Now, neighbors of the Navy Yard can visit the museum, housed in the state-of-the-art Building 92, a now “green” building, which once served as the U.S. Marine Corps Commander’s Residence.
A 2,220-pound, three-story high anchor from the USS Austin stands firm in the lobby, commanding the attention of all visitors upon entering the building.
Visitors are then taken to the Brooklyn Navy Yard’s “Past, Present and Future” permanent exhibition, which chronicles the Navy Yard’s history, its workers, the companies that are now housed there and the future of the yard.
The 8,000 square-foot exhibition spans the building’s three floors, telling the stories of the site’s various incarnations – serving as a home for Native Americans, a battleground during the American Revolution, the center of ship building, and an industrial park that hosts 275 tenants.
“In this one space you have the entire mission of historic preservation and industrial development, all captured in one building,” said Aileen Chumard, deputy director of exhibits and programs at the museum.
On the first floor, visitors are greeted with a Timeline Gallery of ships from 1750 to the 2000s.
Also on the first floor is a state-of-the-art interactive panoramic map that shows the entire history of the area from 1600 to 2020. Visitors can pull up various time cones on the map, which also features “hot spots” that can be touched to learn more about a particular place or event on the timeline.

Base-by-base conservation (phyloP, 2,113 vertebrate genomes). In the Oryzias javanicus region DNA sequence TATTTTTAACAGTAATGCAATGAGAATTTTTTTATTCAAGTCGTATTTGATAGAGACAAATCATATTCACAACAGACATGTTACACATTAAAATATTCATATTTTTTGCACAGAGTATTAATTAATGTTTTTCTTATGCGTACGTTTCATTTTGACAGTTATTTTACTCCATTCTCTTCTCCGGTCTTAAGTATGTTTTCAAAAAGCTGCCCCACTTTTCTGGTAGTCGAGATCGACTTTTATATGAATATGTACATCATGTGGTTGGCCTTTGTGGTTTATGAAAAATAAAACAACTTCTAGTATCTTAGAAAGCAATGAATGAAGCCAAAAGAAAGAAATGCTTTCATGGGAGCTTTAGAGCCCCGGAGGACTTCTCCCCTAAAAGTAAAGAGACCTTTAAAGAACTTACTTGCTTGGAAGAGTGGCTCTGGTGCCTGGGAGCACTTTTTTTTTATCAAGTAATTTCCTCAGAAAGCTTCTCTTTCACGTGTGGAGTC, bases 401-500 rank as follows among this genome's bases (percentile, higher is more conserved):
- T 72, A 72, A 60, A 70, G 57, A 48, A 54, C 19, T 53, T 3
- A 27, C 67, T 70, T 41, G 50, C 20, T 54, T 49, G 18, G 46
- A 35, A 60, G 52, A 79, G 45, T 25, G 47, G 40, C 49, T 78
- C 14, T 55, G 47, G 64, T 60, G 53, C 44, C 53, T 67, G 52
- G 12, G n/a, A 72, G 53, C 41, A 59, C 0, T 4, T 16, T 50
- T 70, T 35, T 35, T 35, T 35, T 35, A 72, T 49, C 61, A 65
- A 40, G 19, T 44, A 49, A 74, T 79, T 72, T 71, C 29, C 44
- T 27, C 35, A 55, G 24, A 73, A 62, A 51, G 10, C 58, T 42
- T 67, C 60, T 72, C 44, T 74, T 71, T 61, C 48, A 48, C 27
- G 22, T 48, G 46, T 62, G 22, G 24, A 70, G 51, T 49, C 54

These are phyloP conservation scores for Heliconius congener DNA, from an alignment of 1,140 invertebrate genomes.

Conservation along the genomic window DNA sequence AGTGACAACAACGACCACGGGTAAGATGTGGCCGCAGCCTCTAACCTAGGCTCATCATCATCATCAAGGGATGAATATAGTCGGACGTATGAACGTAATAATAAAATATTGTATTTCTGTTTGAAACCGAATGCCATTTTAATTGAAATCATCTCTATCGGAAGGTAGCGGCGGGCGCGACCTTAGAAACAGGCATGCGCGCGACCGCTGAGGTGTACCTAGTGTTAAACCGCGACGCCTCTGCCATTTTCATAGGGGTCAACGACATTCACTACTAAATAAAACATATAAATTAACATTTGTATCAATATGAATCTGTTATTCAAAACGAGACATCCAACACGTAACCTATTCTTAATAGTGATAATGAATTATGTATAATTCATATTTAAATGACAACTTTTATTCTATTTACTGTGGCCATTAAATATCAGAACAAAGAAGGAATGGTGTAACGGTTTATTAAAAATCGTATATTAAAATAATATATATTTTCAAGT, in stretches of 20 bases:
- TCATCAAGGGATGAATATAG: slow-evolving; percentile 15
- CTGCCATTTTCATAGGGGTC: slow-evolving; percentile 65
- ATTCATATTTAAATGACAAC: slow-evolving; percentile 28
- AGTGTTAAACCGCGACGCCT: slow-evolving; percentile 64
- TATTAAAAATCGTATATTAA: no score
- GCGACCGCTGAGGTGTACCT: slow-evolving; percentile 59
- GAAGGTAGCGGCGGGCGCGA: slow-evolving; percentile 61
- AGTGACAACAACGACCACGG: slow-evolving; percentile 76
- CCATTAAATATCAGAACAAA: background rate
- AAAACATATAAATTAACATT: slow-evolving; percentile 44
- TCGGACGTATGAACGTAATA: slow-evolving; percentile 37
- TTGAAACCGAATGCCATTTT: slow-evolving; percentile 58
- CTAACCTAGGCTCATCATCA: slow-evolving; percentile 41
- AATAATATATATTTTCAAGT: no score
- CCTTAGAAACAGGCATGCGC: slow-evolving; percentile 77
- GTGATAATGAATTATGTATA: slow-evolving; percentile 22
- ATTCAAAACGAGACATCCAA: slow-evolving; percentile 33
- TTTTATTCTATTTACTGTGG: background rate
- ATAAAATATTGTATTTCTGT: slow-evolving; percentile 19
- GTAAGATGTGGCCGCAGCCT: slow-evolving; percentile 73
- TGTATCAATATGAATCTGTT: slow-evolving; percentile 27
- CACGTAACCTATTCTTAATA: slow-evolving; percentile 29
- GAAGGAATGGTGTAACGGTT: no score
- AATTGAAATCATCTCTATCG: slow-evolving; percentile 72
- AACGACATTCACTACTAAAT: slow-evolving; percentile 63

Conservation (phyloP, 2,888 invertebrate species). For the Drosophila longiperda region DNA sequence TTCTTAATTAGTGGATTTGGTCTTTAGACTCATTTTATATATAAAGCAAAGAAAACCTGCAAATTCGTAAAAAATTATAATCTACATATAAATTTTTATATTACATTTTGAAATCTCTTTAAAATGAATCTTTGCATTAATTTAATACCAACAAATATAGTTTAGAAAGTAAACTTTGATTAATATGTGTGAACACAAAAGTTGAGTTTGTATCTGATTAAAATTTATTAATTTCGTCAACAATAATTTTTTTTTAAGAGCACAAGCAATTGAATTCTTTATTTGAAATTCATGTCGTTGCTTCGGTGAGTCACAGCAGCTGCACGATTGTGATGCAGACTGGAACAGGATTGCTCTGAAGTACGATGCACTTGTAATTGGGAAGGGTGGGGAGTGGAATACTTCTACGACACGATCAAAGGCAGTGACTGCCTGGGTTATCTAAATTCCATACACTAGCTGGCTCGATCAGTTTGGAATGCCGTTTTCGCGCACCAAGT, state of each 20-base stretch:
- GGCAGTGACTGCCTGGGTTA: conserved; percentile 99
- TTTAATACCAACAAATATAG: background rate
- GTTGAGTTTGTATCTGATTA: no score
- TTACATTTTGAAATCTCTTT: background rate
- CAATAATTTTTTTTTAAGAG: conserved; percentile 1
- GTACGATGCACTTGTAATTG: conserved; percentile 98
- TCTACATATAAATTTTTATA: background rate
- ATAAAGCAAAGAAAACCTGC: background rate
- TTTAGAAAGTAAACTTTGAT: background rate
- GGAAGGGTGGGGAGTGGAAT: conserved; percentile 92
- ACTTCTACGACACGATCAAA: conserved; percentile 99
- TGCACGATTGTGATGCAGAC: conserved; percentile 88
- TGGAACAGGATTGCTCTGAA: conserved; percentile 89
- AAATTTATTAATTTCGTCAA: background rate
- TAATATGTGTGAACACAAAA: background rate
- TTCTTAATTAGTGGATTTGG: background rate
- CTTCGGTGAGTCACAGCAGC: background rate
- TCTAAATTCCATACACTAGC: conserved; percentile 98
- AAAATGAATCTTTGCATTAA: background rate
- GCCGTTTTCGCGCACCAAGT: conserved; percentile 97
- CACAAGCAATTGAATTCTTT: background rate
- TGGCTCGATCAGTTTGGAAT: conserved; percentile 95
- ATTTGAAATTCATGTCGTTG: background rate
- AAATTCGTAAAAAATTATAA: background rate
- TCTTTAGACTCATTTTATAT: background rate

The interactive map is also a handy tool for educators, who can stop it and put it in education mode to match their curriculum.
The Today’s Yard gallery showcases all the people who work in the Navy Yard, from mechanics to carpenters. The exhibition aims to highlight the manufacturing products being made there today, some of which the public might not even be aware of. Short videos of oral stories are constantly on replay in the gallery, giving visitors a glimpse of what it is like to work in the yard.
On the second floor, a historic film is played on repeat and serves as a great introduction to the Brooklyn Navy Yard for those not too familiar with the site.
Sounds of horns, roaring seas, and the hammering and nailing of ships being constructed add a nostalgic feel to the experience as visitors walk among historic artifacts and precise ship models.
There are panels telling stories from the Naval Hospital, photos and text telling stories of women working for the first time at the Navy Yard and historic oral stories, which continue on the third floor, such as those of historian Howard Zinn, Robert Hammon, an African-American navy medical corpsman, and Clarence Irving, a Yard machinist.
Guests can also add their own history to the mix using BNY Connections, a media database-meets-Facebook program that captures and stores all the information of those who have worked at the Navy Yard. Guests can write notes or submit photographs.
One connection was made, not through BNY Connections but on the day of the ribbon-cutting, when Beatrice Mobley of Savannah, Georgia, who worked in the cafeteria at the Naval Hospital during WWII, reunited with a man she worked with at the yard 40 years ago -- the corpsman, Robert Hammond. Hammond said he remembered her smile.
Ships were built in the Brooklyn Navy Yard until 1966. The yard went largely unused for many years, but now 6,000 people are employed at the site in various industries.
In addition to the permanent exhibition, Gallery 92, a space on the third floor, will host rotating exhibitions.
On the third floor also sits the Ted & Honey Cafe, which officially opened on Wednesday, November 16. From the cafe, visitors can see views of the yard, Flushing Avenue and Manhattan.
The Brooklyn Navy Yard Museum is free and open Wednesdays through Sundays from Noon to 6 p.m.